Monday, October 9, 2017


Photo by BitterGrace, taken in October 2016

I looked out my kitchen window today and smiled as I watched a tiny bird hover uncertainly below a bottle of sugar water. There is reliable, instant joy in seeing a migrating hummingbird discover a feeder and commence feasting. It's a sacred moment.

An article is making the rounds right now about how the lack of childhood play and friendship helps create the angry, alienated men who commit mass killings. I have no doubt that the writer's theory is true. It feels true. Loneliness is everywhere.

But I also wonder whether kids get enough opportunity to nurture, and specifically to nurture the earth—to feed and protect living things that won't repay them in any way except through the miracle of their continued existence. How many children, especially boys, never get to know that pure pleasure of the spirit?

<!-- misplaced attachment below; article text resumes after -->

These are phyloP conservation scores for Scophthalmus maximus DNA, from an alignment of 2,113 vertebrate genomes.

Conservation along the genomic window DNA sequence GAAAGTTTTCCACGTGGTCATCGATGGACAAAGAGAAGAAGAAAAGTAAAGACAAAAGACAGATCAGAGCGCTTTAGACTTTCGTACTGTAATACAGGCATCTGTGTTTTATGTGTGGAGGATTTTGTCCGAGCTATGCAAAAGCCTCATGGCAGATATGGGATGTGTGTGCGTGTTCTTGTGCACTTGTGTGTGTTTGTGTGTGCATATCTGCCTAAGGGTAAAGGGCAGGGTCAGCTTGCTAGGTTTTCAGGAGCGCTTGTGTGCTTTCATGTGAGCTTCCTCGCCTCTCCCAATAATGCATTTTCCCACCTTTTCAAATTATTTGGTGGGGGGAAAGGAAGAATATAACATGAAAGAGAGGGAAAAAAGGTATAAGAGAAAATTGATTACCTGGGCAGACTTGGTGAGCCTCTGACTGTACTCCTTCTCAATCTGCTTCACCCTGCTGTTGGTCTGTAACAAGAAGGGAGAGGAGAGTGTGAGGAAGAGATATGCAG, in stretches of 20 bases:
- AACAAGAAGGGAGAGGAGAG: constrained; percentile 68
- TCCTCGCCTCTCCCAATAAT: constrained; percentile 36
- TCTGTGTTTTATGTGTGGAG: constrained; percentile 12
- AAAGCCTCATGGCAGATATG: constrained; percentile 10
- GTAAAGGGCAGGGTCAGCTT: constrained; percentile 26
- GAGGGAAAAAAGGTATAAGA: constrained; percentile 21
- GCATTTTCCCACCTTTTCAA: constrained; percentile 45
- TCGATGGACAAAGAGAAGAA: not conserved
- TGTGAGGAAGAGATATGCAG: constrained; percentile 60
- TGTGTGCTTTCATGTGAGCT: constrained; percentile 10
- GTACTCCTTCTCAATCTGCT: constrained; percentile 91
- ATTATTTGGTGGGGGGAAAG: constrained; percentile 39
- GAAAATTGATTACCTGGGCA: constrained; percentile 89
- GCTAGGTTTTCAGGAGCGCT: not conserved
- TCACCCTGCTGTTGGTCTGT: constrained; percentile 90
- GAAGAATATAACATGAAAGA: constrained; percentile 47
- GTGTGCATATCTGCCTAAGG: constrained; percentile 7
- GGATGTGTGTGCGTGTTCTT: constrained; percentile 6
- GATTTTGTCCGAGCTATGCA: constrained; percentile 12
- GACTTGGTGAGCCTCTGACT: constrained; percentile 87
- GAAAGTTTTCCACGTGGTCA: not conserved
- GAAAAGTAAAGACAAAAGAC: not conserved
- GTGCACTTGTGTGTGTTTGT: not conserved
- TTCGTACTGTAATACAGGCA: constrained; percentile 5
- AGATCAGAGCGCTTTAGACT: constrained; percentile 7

I keep thinking about what we know of the Las Vegas killer—his empty existence, drinking and popping Valium and spending countless hours in the heartless and utterly unnatural environment of casinos. It sounds like an excellent way to stifle a human soul. How many decades ago did that man last feel anything resembling joy? 

There's joy in nurturing wild things, and there's humility, too—true humility, which has nothing to do with shame or thinking poorly of oneself. You feel like a tiny, essential part of a great whole, which of course you are. And you know your fundamental powerlessness.

All these feelings work against the isolation and shame and twisted grandiosity that make violence look like release.

I don't mean to be facile. There's no simple answer, and it doesn't escape me that the impulse to kill is itself a part of the natural order. We are predators, and we've always killed our own kind. But we're also natural caregivers, hardwired to nurture and to take joy in beauty as well. We should foster those gifts in our children.